'Frida' compelling, but focus is on life of wife over artist
Seattle Times movie critic
Somewhere, surely, in the dim volumes of art history lurks a talented artist who lived out his/her life with a happy, supportive helpmate. But don't expect to see a movie about this person any time soon. Like Ed Harris' "Pollock," Julie Taymor's "Frida" is first and foremost the story of a relationship, rather than an examination of an artist. Producer Sarah Green, in Seattle last month for a preview screening, confirmed this in her words of introduction. "Frida," she said, is a love story.
Not that there's anything wrong with that, and certainly there's not much wrong with what "Frida" is: a well-told tale and a colorful showcase for a marvelously steely performance by Salma Hayek (she's never been better), and for Taymor's trademark visual flair. Really, my only quarrel with "Frida" is for what it isn't: a portrait of the artist as a woman and a painter, rather than as half of a couple.
Frida Kahlo, the famed painter whose work adorns museums, tote bags and calendars the world over, lived most of her brief and eventful life in her native Mexico. As a young woman, she suffered massive injuries in a bus accident (depicted here as a wondrously gold-dusted fever dream, followed by a bloody, macabre animation sequence), which necessitated numerous operations, casts, harshly confining corsets and endless therapy.
At 22, she married the already-famed painter Diego Rivera, a man many years older, and the two pledged to be loyal to each other, if not faithful. Their relationship, a series of separations, infidelities and reunions that included a divorce and remarriage, lasted until her death at 47. "I suffered two grave accidents in my life," Kahlo once said, in a line echoed in the film. "One in which a streetcar knocked me down. ... The other accident is Diego."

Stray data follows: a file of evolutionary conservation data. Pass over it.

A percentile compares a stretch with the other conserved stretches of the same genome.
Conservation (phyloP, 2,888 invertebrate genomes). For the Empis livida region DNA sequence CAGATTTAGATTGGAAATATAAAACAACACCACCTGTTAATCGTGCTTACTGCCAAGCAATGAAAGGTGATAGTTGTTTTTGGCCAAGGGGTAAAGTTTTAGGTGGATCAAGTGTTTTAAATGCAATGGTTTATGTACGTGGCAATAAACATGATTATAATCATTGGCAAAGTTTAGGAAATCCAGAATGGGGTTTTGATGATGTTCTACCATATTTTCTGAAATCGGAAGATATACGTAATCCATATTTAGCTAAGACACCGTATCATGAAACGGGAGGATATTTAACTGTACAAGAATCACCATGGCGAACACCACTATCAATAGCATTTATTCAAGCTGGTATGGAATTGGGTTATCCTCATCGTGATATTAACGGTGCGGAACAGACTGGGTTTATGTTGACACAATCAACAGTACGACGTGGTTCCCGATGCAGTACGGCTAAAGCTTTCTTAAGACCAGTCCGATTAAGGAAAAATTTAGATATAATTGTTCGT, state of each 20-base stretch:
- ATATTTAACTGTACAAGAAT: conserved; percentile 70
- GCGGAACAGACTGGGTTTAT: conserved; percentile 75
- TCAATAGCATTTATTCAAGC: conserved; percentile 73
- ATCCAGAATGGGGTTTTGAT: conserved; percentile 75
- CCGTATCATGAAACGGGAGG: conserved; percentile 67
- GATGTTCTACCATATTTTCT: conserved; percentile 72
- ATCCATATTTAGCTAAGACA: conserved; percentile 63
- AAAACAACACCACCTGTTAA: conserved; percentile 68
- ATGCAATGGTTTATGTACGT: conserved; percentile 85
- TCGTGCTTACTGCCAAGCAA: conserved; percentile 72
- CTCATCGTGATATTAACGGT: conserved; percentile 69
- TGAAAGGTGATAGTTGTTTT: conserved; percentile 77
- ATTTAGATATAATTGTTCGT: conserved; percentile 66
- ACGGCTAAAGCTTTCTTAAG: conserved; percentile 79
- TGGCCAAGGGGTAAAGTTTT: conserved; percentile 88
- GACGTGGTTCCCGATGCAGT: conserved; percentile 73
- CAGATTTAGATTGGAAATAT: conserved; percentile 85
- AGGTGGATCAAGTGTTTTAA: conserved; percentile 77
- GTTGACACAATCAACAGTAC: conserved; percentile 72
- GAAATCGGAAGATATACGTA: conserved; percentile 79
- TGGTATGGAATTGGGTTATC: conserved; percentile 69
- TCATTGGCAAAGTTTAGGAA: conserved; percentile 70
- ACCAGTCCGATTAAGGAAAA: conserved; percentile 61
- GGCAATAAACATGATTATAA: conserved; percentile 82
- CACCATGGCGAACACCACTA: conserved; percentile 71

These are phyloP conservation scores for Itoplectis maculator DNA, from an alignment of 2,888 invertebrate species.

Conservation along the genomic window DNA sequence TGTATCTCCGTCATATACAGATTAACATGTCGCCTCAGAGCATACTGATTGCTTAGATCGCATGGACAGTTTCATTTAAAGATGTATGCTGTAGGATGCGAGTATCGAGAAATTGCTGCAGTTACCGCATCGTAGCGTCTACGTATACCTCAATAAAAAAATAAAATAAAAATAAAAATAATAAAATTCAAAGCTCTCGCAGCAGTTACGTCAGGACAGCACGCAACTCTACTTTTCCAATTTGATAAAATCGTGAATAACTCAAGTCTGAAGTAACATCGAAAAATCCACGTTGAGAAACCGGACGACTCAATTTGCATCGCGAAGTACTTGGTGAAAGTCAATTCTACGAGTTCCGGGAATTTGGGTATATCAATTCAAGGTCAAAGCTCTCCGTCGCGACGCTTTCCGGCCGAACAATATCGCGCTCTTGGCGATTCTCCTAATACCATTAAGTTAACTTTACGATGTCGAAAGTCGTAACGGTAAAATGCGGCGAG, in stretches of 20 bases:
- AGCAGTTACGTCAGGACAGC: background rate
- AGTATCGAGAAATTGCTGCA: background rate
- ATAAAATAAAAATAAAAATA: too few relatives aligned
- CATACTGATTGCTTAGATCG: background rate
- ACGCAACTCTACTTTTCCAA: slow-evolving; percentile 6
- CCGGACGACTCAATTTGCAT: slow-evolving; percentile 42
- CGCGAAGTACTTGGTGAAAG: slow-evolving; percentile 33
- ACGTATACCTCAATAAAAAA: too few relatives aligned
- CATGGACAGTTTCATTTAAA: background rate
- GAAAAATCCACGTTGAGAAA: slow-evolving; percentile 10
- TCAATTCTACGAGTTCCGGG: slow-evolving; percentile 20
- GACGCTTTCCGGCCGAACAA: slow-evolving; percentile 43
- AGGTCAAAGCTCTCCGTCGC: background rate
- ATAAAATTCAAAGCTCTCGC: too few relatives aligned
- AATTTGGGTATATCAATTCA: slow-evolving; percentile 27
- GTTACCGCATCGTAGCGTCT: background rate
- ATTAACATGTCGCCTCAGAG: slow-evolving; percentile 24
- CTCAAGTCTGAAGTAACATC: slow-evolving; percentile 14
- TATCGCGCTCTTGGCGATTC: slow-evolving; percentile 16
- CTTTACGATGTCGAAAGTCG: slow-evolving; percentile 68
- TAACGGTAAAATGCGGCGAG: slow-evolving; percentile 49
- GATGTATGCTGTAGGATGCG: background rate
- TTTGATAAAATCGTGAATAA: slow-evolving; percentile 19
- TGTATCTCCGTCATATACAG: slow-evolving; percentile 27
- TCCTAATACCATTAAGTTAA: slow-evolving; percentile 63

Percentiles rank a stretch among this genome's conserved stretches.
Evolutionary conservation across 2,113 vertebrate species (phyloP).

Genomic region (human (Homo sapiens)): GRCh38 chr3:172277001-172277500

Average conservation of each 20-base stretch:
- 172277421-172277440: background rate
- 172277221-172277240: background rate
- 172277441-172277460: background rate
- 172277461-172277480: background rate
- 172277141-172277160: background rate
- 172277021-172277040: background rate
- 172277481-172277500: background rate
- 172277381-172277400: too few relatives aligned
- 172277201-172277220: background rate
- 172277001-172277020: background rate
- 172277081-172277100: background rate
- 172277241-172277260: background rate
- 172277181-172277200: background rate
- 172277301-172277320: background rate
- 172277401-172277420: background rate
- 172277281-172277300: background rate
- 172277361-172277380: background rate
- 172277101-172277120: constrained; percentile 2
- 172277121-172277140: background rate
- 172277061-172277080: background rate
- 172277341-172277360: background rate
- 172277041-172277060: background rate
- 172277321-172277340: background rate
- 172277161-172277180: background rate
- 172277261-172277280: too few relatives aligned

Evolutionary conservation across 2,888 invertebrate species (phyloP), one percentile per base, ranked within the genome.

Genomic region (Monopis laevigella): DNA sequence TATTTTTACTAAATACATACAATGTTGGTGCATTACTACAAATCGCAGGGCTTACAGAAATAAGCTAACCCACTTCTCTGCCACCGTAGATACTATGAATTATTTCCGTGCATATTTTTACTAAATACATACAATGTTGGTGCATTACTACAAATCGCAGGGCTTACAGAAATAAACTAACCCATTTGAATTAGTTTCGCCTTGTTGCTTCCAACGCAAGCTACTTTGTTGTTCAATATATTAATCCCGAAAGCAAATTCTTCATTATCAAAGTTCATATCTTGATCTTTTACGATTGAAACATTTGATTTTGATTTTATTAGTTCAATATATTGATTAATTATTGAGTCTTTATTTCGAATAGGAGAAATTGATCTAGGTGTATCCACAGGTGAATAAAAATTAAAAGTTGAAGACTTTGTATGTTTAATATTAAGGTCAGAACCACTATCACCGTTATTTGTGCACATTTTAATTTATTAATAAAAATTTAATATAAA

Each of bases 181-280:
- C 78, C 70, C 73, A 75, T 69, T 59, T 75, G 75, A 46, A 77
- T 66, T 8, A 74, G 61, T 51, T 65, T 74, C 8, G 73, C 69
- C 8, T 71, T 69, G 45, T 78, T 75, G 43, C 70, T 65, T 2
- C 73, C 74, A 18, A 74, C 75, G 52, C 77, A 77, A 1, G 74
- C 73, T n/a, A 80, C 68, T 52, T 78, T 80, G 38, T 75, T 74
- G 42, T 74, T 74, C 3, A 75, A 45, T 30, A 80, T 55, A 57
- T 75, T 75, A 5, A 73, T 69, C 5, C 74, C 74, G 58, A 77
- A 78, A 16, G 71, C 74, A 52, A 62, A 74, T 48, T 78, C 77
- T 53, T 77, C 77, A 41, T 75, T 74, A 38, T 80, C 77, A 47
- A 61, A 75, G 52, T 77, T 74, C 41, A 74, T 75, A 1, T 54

This is spicy stuff, and it's understandable that Taymor and the screenwriters (including an uncredited Edward Norton, who also appears in the film as Nelson Rockefeller) chose to focus on it, rather than the admittedly much more difficult task of exploring a painter's relationship with her work. It's a bit disappointing, though, that for entire stretches of "Frida" it's easy to forget that she's an artist — the paintbrushes, and the works that result from them, feel secondary.
But there's a great deal to admire in this often-beautiful film, not the least of which is the emergence of Hayek as a bravura actress. As Frida, she's as intense as the peacock-blue walls of her home in Mexico City's culturally rich Coyoacan district — bursting with energy as a young girl, staring at the ceiling as if to drill two holes in it as she lies bedridden, dancing a sultry tango at a party after her marriage. She's wisely subtle in conveying Frida's physical defects, but even when barely limping (biographer Hayden Herrera notes that Kahlo went through periods when her disability was almost unnoticeable) Hayek gives the sense of being slightly misaligned, of placing weight oddly while walking.
Alfred Molina, looking massive next to the tiny Hayek, is perfectly cast as the bear-like Rivera, seamlessly blending love and thoughtlessness. Roger Rees, in the small role of Frida's German-born father, contributes a gem of a performance (and an effortless Mexican-German accent), quietly watching his daughter through kind, concerned eyes.
And Taymor drenches the film in color — Frida's red and green wedding outfit is so vivid that it seems to drain the hues from everything around it. And her re-creations of Kahlo's paintings, though too few, are stunning. In one, soaked in blue, Frida stares unblinkingly into a mirror; in another, Frida's green Mexican dress hangs outside a New York window, among the grayish rows of apartment buildings. It's enough to make you scurry off to find a book about Frida Kahlo — which is, perhaps, the ultimate compliment for a film biography.
Moira Macdonald: 206-464-2725 or email@example.com.